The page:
prepareVariables: prevVariables => {
    return {
      ...prevVariables,
      // If devicePixelRatio is `2`, the new size will be `100`.
      size: prevVariables.size * window.devicePixelRatio,
    };
  },
  // ...
});

shouldComponentUpdate #

shouldComponentUpdate: () => boolean;

RelayContainer implements a conservative default shouldComponentUpdate that returns false if no fragment props have changed and all other props are equal scalar values. This may block updates to components that receive data via context. To ensure an update in this case override the default behavior by specifying a shouldComponentUpdate function.

Example #

module.exports = Relay.createContainer(ProfilePicture, {
  shouldComponentUpdate: () => true,
  // ...
});

Properties and Methods #

The properties and methods listed below can be accessed on this.props.relay from the wrapped React component.

route #

route: RelayRoute

Route is useful in providing the context which a component is being rendered in. It includes information about the name, params, and queries of the current route.

Example #

var name = this.props.relay.route.name;
if (name === 'SuperAwesomeRoute') {
  // Do something super cool.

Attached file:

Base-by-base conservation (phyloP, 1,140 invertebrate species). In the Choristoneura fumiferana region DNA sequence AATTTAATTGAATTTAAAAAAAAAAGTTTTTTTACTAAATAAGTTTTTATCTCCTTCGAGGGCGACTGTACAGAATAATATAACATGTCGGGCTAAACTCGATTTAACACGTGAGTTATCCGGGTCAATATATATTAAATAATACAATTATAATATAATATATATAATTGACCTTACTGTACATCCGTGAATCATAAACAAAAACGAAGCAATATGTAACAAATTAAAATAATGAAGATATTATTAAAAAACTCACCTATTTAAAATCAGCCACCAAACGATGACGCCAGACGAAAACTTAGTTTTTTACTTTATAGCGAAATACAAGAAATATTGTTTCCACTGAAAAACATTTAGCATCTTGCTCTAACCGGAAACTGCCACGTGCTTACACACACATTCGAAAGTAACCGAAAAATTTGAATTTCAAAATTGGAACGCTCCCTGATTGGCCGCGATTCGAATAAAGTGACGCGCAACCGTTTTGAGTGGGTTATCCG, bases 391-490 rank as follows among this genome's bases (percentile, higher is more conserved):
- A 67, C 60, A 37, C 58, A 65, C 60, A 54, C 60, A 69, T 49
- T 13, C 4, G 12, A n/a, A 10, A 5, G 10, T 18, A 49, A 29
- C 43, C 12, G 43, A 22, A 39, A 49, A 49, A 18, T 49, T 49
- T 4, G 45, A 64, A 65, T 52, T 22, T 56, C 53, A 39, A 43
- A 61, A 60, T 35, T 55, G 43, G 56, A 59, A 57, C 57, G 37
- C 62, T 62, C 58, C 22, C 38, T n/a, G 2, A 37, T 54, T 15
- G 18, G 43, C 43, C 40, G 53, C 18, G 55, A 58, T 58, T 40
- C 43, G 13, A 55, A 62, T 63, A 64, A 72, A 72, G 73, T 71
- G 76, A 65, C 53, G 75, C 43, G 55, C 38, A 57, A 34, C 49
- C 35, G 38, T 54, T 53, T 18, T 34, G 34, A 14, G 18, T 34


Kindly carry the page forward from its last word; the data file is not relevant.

}

See also: Routes

variables #

variables: {[name: string]: mixed}

variables contains the set of variables that was used to fetch the current set of props.

Example #

class ProfilePicture extends React.Component {
  render() {
    var user = this.props.user;
    return (
      <View>
        <Image
          uri={user.profilePicture.uri}
          width={this.props.relay.variables.size}
        />
      </View>
    );
  }
}
module.exports = Relay.createContainer(ProfilePicture, {
  initialVariables: {size: 50},
  fragments: {
    user: () => Relay.QL`
      fragment on User { profilePicture(size: $size) { ... } }
    `,
  },
});

In this example, the width of the rendered image will always correspond to the $size variable used to fetch the current version of profilePicture.uri.

Note

Never mutate this.props.relay.variables directly as it will not trigger data to be fetched properly. Treat this.props.relay.variables as if it were immutable, just like props.

pendingVariables #

pendingVariables: ?{[name: string]: mixed}

pendingVariables contains the set of variables that are being used to fetch the new props, i.e. when this.props.relay.setVariables() or this.props.relay.forceFetch() are called and the corresponding request is in flight.

If no request is in flight pendingVariables is null.

Example #

class ProfilePicture extends React.Component {
  requestRandomPictureSize = () => {
    const randIntMin = 10;
    const randIntMax = 200;
    const size = (Math.floor(Math.random() * (randIntMax - randIntMin + 1)) + randIntMin);
    this.props.relay.setVariables({size});
  }

  render() {
    const {relay, user} = this.props;
    const {pendingVariables} = relay;
    if (pendingVariables && 'size' in pendingVariables) {